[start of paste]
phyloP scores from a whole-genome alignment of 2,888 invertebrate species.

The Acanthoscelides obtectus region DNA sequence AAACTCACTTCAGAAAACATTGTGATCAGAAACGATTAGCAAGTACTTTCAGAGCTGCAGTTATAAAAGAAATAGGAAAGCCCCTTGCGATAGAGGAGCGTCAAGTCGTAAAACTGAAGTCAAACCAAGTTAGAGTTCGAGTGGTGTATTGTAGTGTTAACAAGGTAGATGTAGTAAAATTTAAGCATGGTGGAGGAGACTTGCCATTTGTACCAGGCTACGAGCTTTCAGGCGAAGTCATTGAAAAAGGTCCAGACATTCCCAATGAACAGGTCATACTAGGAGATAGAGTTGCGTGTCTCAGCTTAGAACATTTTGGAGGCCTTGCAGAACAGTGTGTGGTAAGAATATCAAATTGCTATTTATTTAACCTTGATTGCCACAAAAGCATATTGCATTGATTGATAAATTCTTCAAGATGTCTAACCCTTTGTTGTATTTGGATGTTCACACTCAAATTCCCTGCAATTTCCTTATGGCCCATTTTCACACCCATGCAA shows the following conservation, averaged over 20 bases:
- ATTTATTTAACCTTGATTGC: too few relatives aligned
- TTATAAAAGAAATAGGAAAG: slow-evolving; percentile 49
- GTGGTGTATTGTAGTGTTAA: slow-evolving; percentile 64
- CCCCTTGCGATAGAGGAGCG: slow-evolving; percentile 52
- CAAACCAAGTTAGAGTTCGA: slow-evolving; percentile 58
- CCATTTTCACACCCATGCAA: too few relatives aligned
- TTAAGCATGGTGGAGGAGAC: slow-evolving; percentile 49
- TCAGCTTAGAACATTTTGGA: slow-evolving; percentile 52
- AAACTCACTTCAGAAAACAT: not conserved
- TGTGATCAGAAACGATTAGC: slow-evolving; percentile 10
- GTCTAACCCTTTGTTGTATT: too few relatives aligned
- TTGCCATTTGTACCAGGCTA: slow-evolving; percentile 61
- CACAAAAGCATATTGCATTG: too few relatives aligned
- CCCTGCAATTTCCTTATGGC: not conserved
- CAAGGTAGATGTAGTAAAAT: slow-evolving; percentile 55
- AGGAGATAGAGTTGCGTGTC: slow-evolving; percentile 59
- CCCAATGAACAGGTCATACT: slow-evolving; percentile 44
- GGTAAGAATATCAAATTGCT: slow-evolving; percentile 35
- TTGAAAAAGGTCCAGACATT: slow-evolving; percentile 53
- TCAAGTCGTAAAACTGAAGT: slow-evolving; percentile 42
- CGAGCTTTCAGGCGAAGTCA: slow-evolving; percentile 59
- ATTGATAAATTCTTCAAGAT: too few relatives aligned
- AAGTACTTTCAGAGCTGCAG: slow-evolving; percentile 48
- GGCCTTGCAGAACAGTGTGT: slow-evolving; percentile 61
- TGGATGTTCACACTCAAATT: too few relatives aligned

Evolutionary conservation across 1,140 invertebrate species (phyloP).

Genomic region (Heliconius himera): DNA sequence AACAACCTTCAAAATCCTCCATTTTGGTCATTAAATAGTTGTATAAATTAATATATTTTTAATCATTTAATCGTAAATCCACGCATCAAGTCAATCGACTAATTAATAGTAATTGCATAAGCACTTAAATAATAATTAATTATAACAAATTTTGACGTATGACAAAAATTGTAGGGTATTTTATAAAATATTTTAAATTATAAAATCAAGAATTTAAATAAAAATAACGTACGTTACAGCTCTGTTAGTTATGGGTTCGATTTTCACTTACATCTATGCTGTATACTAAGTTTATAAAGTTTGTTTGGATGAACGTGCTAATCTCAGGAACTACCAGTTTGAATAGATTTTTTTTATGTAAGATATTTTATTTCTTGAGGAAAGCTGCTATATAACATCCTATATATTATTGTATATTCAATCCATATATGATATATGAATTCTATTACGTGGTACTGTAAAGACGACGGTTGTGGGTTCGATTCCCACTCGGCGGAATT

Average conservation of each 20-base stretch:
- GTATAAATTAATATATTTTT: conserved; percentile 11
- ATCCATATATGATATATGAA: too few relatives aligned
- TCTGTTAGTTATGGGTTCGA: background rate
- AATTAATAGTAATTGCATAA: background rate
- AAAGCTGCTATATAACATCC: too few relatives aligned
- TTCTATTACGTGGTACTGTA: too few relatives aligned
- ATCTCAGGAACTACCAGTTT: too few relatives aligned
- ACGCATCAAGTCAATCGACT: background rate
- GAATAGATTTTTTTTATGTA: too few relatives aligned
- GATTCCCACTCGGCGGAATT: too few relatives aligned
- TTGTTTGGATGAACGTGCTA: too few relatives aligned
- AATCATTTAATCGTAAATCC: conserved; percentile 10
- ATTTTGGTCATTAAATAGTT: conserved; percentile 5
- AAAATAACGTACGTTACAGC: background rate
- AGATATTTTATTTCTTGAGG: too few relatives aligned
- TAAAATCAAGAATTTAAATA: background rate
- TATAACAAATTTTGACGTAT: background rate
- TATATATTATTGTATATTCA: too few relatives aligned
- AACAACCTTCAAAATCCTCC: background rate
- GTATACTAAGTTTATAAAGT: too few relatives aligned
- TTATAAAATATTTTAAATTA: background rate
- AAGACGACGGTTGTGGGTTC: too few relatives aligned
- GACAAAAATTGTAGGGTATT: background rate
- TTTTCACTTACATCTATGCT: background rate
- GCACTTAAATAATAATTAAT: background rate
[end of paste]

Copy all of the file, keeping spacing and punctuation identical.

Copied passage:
phyloP scores from a whole-genome alignment of 2,888 invertebrate species.

The Acanthoscelides obtectus region DNA sequence AAACTCACTTCAGAAAACATTGTGATCAGAAACGATTAGCAAGTACTTTCAGAGCTGCAGTTATAAAAGAAATAGGAAAGCCCCTTGCGATAGAGGAGCGTCAAGTCGTAAAACTGAAGTCAAACCAAGTTAGAGTTCGAGTGGTGTATTGTAGTGTTAACAAGGTAGATGTAGTAAAATTTAAGCATGGTGGAGGAGACTTGCCATTTGTACCAGGCTACGAGCTTTCAGGCGAAGTCATTGAAAAAGGTCCAGACATTCCCAATGAACAGGTCATACTAGGAGATAGAGTTGCGTGTCTCAGCTTAGAACATTTTGGAGGCCTTGCAGAACAGTGTGTGGTAAGAATATCAAATTGCTATTTATTTAACCTTGATTGCCACAAAAGCATATTGCATTGATTGATAAATTCTTCAAGATGTCTAACCCTTTGTTGTATTTGGATGTTCACACTCAAATTCCCTGCAATTTCCTTATGGCCCATTTTCACACCCATGCAA shows the following conservation, averaged over 20 bases:
- ATTTATTTAACCTTGATTGC: too few relatives aligned
- TTATAAAAGAAATAGGAAAG: slow-evolving; percentile 49
- GTGGTGTATTGTAGTGTTAA: slow-evolving; percentile 64
- CCCCTTGCGATAGAGGAGCG: slow-evolving; percentile 52
- CAAACCAAGTTAGAGTTCGA: slow-evolving; percentile 58
- CCATTTTCACACCCATGCAA: too few relatives aligned
- TTAAGCATGGTGGAGGAGAC: slow-evolving; percentile 49
- TCAGCTTAGAACATTTTGGA: slow-evolving; percentile 52
- AAACTCACTTCAGAAAACAT: not conserved
- TGTGATCAGAAACGATTAGC: slow-evolving; percentile 10
- GTCTAACCCTTTGTTGTATT: too few relatives aligned
- TTGCCATTTGTACCAGGCTA: slow-evolving; percentile 61
- CACAAAAGCATATTGCATTG: too few relatives aligned
- CCCTGCAATTTCCTTATGGC: not conserved
- CAAGGTAGATGTAGTAAAAT: slow-evolving; percentile 55
- AGGAGATAGAGTTGCGTGTC: slow-evolving; percentile 59
- CCCAATGAACAGGTCATACT: slow-evolving; percentile 44
- GGTAAGAATATCAAATTGCT: slow-evolving; percentile 35
- TTGAAAAAGGTCCAGACATT: slow-evolving; percentile 53
- TCAAGTCGTAAAACTGAAGT: slow-evolving; percentile 42
- CGAGCTTTCAGGCGAAGTCA: slow-evolving; percentile 59
- ATTGATAAATTCTTCAAGAT: too few relatives aligned
- AAGTACTTTCAGAGCTGCAG: slow-evolving; percentile 48
- GGCCTTGCAGAACAGTGTGT: slow-evolving; percentile 61
- TGGATGTTCACACTCAAATT: too few relatives aligned

Evolutionary conservation across 1,140 invertebrate species (phyloP).

Genomic region (Heliconius himera): DNA sequence AACAACCTTCAAAATCCTCCATTTTGGTCATTAAATAGTTGTATAAATTAATATATTTTTAATCATTTAATCGTAAATCCACGCATCAAGTCAATCGACTAATTAATAGTAATTGCATAAGCACTTAAATAATAATTAATTATAACAAATTTTGACGTATGACAAAAATTGTAGGGTATTTTATAAAATATTTTAAATTATAAAATCAAGAATTTAAATAAAAATAACGTACGTTACAGCTCTGTTAGTTATGGGTTCGATTTTCACTTACATCTATGCTGTATACTAAGTTTATAAAGTTTGTTTGGATGAACGTGCTAATCTCAGGAACTACCAGTTTGAATAGATTTTTTTTATGTAAGATATTTTATTTCTTGAGGAAAGCTGCTATATAACATCCTATATATTATTGTATATTCAATCCATATATGATATATGAATTCTATTACGTGGTACTGTAAAGACGACGGTTGTGGGTTCGATTCCCACTCGGCGGAATT

Average conservation of each 20-base stretch:
- GTATAAATTAATATATTTTT: conserved; percentile 11
- ATCCATATATGATATATGAA: too few relatives aligned
- TCTGTTAGTTATGGGTTCGA: background rate
- AATTAATAGTAATTGCATAA: background rate
- AAAGCTGCTATATAACATCC: too few relatives aligned
- TTCTATTACGTGGTACTGTA: too few relatives aligned
- ATCTCAGGAACTACCAGTTT: too few relatives aligned
- ACGCATCAAGTCAATCGACT: background rate
- GAATAGATTTTTTTTATGTA: too few relatives aligned
- GATTCCCACTCGGCGGAATT: too few relatives aligned
- TTGTTTGGATGAACGTGCTA: too few relatives aligned
- AATCATTTAATCGTAAATCC: conserved; percentile 10
- ATTTTGGTCATTAAATAGTT: conserved; percentile 5
- AAAATAACGTACGTTACAGC: background rate
- AGATATTTTATTTCTTGAGG: too few relatives aligned
- TAAAATCAAGAATTTAAATA: background rate
- TATAACAAATTTTGACGTAT: background rate
- TATATATTATTGTATATTCA: too few relatives aligned
- AACAACCTTCAAAATCCTCC: background rate
- GTATACTAAGTTTATAAAGT: too few relatives aligned
- TTATAAAATATTTTAAATTA: background rate
- AAGACGACGGTTGTGGGTTC: too few relatives aligned
- GACAAAAATTGTAGGGTATT: background rate
- TTTTCACTTACATCTATGCT: background rate
- GCACTTAAATAATAATTAAT: background rate